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Estimating Corn Use by Iowa Livestock and Poultry

File B2-55
Written June, 2012

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Iowa is a historic leader in production of corn (Zea mays), livestock and poultry. Feeding corn to livestock has been a proven strategy for Iowa farmers to add value to their crop, and livestock feed has been the primary use of Iowa corn for most of its history. More recently, Iowa has taken a lead­ing role in biofuel production, particularly ethanol from corn grain. The rise in ethanol production from corn grain has contributed to an ongoing and lively discourse regarding the uses of corn. The “feed vs. fuel” debate is complicated by the fact that corn used for ethanol production is not entirely lost as feed for livestock. To better examine the use of corn by live­stock and poultry within Iowa, a corn-use calculator was developed. This tool combines Iowa livestock and poultry population statistics with livestock production budgets to calculate feed use under several pre-determined scenarios. The tool also allows users to adjust model assumptions regarding feed use to examine corn use by Iowa livestock under condi­tions of interest to the individual user.

Livestock and poultry population

Livestock and poultry population statistics for the state of Iowa for the years 2006–2010 were collected from USDA summaries (USDA, 2011). Five major categories of livestock were considered: swine, poultry, beef cattle, dairy cattle, and sheep. Within each category several subcategories were identified in order to account for both maintenance of the population supporting production and the animal products produced - meat, eggs and dairy products. Table 1 summarizes livestock population by subcategory for the state of Iowa for the years 2006–2010.

table 1

Corn use as livestock and poultry feed

Livestock enterprise budgets for Iowa (Ellis et al., 2010) were combined with Iowa agricultural statis­tics (USDA, 2011) to generate simplified estimates of corn use by Iowa cattle, swine and sheep (Ellis et al., 2010). Corn use estimates by Iowa poultry - layers and turkeys - were developed in consultation with Dr. Mike Persia, Assistant Professor of Animal Science and Iowa State Poultry Specialist (Persia, personal communication).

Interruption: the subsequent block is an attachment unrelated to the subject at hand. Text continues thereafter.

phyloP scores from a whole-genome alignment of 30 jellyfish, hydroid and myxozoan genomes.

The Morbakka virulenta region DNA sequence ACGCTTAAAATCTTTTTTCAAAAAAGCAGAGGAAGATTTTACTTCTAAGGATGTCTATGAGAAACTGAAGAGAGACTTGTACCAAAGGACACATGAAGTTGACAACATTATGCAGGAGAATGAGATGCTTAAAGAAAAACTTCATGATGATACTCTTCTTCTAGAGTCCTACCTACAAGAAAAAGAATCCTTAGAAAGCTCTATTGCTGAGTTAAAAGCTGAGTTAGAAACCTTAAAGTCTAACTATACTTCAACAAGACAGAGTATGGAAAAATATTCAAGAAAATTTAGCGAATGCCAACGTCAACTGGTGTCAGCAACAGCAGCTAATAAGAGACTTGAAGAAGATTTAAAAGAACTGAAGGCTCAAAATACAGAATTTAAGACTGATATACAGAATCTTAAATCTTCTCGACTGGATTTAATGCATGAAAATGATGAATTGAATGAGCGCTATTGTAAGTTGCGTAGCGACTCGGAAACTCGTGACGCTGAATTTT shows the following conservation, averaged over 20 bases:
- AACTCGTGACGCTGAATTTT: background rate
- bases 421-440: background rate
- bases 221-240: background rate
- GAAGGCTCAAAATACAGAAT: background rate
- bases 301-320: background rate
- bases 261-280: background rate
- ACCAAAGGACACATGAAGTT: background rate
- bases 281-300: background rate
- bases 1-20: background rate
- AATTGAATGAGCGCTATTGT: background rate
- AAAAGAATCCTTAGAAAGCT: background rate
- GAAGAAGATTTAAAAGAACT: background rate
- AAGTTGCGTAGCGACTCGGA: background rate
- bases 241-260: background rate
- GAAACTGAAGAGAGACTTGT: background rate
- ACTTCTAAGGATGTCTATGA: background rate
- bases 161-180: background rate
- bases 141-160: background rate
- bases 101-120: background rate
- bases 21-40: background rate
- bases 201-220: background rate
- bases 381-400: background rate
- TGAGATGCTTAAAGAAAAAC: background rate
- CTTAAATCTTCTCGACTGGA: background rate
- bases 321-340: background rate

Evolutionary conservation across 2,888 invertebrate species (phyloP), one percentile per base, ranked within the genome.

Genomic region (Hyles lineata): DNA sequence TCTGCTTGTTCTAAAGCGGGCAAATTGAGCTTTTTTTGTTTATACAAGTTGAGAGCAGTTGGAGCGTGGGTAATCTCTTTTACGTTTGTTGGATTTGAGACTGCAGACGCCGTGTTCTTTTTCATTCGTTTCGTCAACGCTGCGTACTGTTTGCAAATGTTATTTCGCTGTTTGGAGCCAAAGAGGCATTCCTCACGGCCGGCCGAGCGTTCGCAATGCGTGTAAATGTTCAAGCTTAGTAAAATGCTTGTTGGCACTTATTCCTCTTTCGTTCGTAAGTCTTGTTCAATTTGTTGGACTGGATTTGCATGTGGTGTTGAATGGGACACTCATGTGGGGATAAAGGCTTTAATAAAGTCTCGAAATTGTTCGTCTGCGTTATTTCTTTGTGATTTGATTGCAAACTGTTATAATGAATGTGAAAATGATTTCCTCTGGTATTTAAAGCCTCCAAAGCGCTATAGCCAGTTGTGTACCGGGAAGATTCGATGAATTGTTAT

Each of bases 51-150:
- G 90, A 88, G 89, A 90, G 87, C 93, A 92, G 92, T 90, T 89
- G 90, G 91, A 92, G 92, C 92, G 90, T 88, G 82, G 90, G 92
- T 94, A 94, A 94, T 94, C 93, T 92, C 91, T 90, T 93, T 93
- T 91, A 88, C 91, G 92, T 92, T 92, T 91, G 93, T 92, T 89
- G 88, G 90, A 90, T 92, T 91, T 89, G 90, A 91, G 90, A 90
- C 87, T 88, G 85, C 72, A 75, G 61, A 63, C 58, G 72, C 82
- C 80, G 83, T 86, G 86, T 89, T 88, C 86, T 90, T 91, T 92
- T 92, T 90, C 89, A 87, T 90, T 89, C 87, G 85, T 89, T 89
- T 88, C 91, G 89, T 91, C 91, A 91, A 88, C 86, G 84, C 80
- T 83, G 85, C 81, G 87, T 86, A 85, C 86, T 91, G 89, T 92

Corn use scenarios

Three scenarios for feed corn use by Iowa livestock and poultry were developed and are presented in table 2. The first (Current) assumes that the mix of corn grain and biofuel co-products presented by Iowa State livestock enterprise budgets mirrors current production conditions in Iowa. The second (None) assumes that no bio-fuel co-products are fed to livestock. The third scenario (Max Co-products) assumes that biofuel co-products are fed at levels approaching the maximum practical limit - amounts of co-products that have been demonstrated to support typical growth and performance without adverse impacts on product quality, animal health or feed management for each class of livestock. The maximum practical limit of co-product inclusion for each class of livestock was determined based on peer reviewed experiments, field studies and extension recommendations (USGC, 2007) and are summa­rized in table 3.